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Charity highlights brachycephaly in cats
Rucca's eye had become irreparebly damaged due to chronic ulceration.

Battersea takes in six ‘flat-faced’ cats at its London rescue centre

Battersea Dogs & Cats Home is raising awareness of the health issues faced by brachycephalic or ‘flat-faced’ cats.

The charity says that cats, much like their canine counterparts, are needlessly suffering because they have been bred to look a certain way. The warning comes after Battersea took in six brachycephalic cats at its London Rescue centre, with all but the youngest two requiring medical treatment.

Head vet Shaun Opperman said: “At Battersea, we treat our animals for a wide variety of health issues, a number of which are specifically related to how these animals have been bred to look. In an apparent quest to make them look increasingly photogenic or fashionable, these cats can sadly spend their whole lives suffering with a range of health problems ranging from matted fur and eye infections to difficulty breathing and degenerative diseases.”

Four-year-old Persian CeeCee is currently awaiting at Battersea’s London cattery for surgery to help her breathe. When CeeCee first arrived, she was suffering from excessively watery eyes and matted fur.  

It did not take staff long to notice that whenever CeeCee moved, her breathing became laboured. Vets are now considering whether to operate on the CeeCee’s nose to widen her nostrils in a bid to make breathing easier for her.

The same vets recently performed surgery on a male four-year-old Persian named Rucca (pictured) to remove one of his eyes, which had become irreparably damaged due to chronic ulceration.

Shaun added: “If it weren’t for the unrelated circumstances that brought these cats to Battersea, they would have potentially continued suffering for the rest of their lives, possibly without their owners ever believing anything was wrong. With many of the pedigree cats that are brought to us, we can see that the owners clearly loved their pets, however, their lack of breed knowledge means that they have unknowingly neglected their care, such as not grooming often enough or failing to consult a vet at the right time.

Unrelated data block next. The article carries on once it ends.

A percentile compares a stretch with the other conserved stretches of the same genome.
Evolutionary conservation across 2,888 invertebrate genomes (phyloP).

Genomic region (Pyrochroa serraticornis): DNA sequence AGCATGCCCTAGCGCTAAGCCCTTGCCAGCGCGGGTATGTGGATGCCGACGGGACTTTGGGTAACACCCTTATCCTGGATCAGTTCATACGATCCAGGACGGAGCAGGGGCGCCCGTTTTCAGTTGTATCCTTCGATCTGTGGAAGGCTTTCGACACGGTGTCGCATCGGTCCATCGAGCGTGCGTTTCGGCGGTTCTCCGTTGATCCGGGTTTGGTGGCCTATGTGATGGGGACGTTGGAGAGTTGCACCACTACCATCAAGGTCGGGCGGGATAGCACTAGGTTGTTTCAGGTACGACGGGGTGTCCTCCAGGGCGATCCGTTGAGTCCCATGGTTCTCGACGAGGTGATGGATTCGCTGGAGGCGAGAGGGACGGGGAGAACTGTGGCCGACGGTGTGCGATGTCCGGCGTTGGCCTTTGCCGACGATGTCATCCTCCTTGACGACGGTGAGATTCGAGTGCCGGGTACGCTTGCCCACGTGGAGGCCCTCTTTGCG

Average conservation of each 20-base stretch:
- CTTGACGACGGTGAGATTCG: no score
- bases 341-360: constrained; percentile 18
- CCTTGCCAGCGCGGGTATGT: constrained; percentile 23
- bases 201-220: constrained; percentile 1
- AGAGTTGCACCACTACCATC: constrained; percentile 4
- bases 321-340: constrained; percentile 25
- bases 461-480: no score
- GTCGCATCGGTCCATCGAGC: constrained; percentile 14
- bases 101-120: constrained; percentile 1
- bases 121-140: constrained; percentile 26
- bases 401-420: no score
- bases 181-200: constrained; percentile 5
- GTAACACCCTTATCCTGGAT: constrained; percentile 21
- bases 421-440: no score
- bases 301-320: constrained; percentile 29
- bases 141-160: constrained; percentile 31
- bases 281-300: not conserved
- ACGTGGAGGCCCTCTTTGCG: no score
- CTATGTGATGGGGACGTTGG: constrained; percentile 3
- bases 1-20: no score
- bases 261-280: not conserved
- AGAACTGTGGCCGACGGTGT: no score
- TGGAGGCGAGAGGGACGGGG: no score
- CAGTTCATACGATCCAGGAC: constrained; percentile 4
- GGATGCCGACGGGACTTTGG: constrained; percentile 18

“As with any type of cat, pedigrees can, of course, make wonderful pets for the right owners, however, we would urge anyone thinking of adding a cat to the family to first consider adopting from a rescue like Battersea."

Image (C) Battersea Dogs and Cats Home.

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Endangered turtles rescued from smugglers

News Story 1
 A group of endangered turtles have found a new home at London Zoo after being rescued from smugglers.

The four big-headed turtles arrived at the zoo at the end of last year, after smugglers tried to illegally import them to Canada, labelled as toys.

One of the turtles, named Lady Triệu after a Vietnamese warrioress, has moved to a new exhibit in the zoo’s reptile house. She is the only one of her kind in a UK zoo.

Big-headed turtles have such large heads that they cannot pull them back into their shells. To compensate, they have armour plating from head to tail and a very sharp beak to fend off predators. They are ranked number 18 on ZSL’s EDGE of Existence reptile list, which puts threatened species at the forefront of conservation action. Image © ZSL  

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RCVS Fellowship board chair elections get underway

Voting for the 2019 RCVS Fellowship Chair election is now underway. This year four candidates are standing for election, including Dr Robert Huey, Professor John Innes, Professor Liz Mossop and Professor Ian Ramsey.

The Chair will attend and preside over Fellowship meetings and take the lead in consolidating the Fellowship’s position as the learned society of the RCVS. Fellows will receive an email containing a link to the online voting form, as well as candidates’ details and manifestos. Voting closes at 5pm on Thursday, 5 September.